Health information risks being ‘abused’, World Medical Association warn
Dr Appleyard, WMA President: “There is not enough data protection world-wide”
Dr James Appleyard, the president of the World Medical Association, called on the government and researchers in the private sector to protect patient’s health database information.
The introduction of recent legislation regarding data protection is reassuring for the Maltese. Professionals are legally obliged to manage client data in strict confidentiality. But identifiable health information could still be at risk.
The World Medical Association (WMA) has come out strongly on this issue ever since it became aware that health data was being compiled by individual firms, research institutions and governments world-wide, where there would be a link with genetic data leading to the identification of patients who had not consented to the use of certain information for purposes other than for their own interest.
In its first Geneva Declaration in 1948, the WMA stated that “physicians should ‘preserve absolute confidentiality about his patient even after the patient has died’.”
Speaking to The Malta Independent on Sunday, Dr Appleyard, who was invited by the Medical Association of Malta to give a talk to its members last Monday, said that, since Malta is joining the EU and re-thinking its Data Protection requirements, it should ensure the safeguards set out in the WMA declaration are respected.
The confidentiality of patient records forms part of the ancient Hippocratic oath, and is central to the ethical tradition of medicine and health care. Given the immense sensitivity of health-related information, it is imperative that professionals in this sector are clear about their use of personal data, Dr Appleyard said.
“If you go to a doctor and pour your heart out to him, the last thing you want is for everybody in the street to know exactly what you have done,” he said. “WMA has set international standards for medical professionals on the protection of personal health database. The reason behind this is to protect primarily the patient.”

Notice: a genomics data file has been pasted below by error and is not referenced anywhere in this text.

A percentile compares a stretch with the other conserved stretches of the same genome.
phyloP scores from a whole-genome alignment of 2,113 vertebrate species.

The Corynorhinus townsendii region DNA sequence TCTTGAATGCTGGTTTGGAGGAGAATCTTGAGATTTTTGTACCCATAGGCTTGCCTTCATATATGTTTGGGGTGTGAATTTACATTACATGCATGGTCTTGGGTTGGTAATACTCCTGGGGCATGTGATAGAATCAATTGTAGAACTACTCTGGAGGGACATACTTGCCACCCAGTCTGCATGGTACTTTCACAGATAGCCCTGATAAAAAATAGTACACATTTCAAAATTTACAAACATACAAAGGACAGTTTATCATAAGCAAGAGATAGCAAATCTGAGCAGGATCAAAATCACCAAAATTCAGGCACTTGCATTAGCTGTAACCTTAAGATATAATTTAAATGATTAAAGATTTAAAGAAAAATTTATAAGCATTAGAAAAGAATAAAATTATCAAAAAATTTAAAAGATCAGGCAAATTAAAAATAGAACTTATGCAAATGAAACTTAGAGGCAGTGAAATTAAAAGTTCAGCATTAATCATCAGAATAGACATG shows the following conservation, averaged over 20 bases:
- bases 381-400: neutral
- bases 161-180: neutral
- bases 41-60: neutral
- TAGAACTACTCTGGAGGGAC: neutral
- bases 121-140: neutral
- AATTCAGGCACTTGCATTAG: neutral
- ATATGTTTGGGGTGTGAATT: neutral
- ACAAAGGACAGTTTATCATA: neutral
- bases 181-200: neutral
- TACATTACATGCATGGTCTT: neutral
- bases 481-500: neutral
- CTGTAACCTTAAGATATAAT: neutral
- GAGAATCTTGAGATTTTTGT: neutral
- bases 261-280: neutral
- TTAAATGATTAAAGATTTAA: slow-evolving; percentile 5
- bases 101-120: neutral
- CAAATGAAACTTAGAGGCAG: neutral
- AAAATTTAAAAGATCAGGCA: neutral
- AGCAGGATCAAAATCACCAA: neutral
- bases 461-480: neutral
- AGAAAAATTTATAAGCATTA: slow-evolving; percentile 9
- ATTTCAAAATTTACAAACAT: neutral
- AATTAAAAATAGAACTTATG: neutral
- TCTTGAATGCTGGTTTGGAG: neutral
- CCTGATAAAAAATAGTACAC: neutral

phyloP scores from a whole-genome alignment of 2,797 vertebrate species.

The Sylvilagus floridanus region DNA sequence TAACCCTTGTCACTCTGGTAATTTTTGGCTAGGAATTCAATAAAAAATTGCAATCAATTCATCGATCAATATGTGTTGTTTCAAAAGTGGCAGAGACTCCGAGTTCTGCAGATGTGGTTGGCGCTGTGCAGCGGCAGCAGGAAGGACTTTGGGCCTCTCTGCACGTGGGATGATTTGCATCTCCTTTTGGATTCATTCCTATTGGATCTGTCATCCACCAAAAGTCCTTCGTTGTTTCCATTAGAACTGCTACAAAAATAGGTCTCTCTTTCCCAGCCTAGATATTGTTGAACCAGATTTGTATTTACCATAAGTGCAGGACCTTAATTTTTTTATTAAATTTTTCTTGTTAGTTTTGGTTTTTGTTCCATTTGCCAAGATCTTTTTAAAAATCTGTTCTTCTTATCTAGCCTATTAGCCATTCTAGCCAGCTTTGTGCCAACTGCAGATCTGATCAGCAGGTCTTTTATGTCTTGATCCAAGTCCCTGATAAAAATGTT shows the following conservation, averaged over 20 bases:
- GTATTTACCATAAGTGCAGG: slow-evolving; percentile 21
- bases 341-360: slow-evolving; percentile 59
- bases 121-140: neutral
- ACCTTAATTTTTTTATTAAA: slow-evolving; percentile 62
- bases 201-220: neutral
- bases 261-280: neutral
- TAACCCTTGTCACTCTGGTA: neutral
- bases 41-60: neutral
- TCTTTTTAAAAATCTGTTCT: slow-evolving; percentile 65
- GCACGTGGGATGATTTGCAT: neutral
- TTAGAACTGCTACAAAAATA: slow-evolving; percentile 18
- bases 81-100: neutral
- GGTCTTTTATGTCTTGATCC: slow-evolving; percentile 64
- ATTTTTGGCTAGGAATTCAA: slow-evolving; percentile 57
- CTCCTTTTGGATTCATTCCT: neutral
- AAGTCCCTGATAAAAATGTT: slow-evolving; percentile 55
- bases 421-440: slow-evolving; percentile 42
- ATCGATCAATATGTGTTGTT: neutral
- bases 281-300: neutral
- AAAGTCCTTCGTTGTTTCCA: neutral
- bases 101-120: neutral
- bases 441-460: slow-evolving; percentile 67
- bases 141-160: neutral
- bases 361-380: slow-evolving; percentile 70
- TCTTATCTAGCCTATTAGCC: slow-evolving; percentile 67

Confidentiality is extremely important. However, difficulty arises when personal health information is used for larger databases.
“It is a question of when you require that information, see how it is used, who uses it, and who is responsible for it,” said Dr Appleyard.
A few years ago in Iceland, the government forged a deal with a private listed research company De Code Genetics to take over the national health data base with links to identifiable genetic data which would enable patients and their medical problems to be identified.
The Icelandic Medical Association (IMA) was alarmed by the security of the proposed system and the potential use of the data for commercial purposes rather than use in the best interest of the patients – which was the original and primary reason for the data to be collected.
It took continuous pressure from the IMA with the support of the WMA for the government to agree to respect the guidelines laid down by the WMA declaration on ‘Ethical Considerations’.
“Now is the time for these issues to be considered carefully and clearly – instead of being faced by a damaging scandal after which decisions tend to be forced by the particular circumstance revealed at the time, rather than the broader issues,” said Dr Appleyard.
Now that the Human Genome has been mapped, companies dealing with genetic data, pharmaceutical companies and other research institutes require genetic data also for business purposes. Dr Appleyard said the WMA is not against research but is against the misuse of personal health identifiable data.
“We do not want to stop research. But like everything else it needs controls. Sometimes that information is very sensitive,” he said. “Health information should be led by physicians. The nurse need not know all the information about the patient. We introduced the concept of medically qualified guardians who should have oversight of the personal health databases. Physicians have an ethical duty to see that patient information is not abused – this is an important safeguard.”
WMA is trying to lay down safeguards for the patients. “This is not self serving, we say it is the responsibility of the doctors to make sure that the information is going to be deposited in safe systems. The systems must be secure. Both patients and doctors should have confidence in them. There is no game at all, this is a protection.”
“This is a complex subject no body bothers about it,” continued Dr Appleyard. “It is only when a crisis happens and when some minister is exposed that problems erupt.”
World medical Association position can be viewed on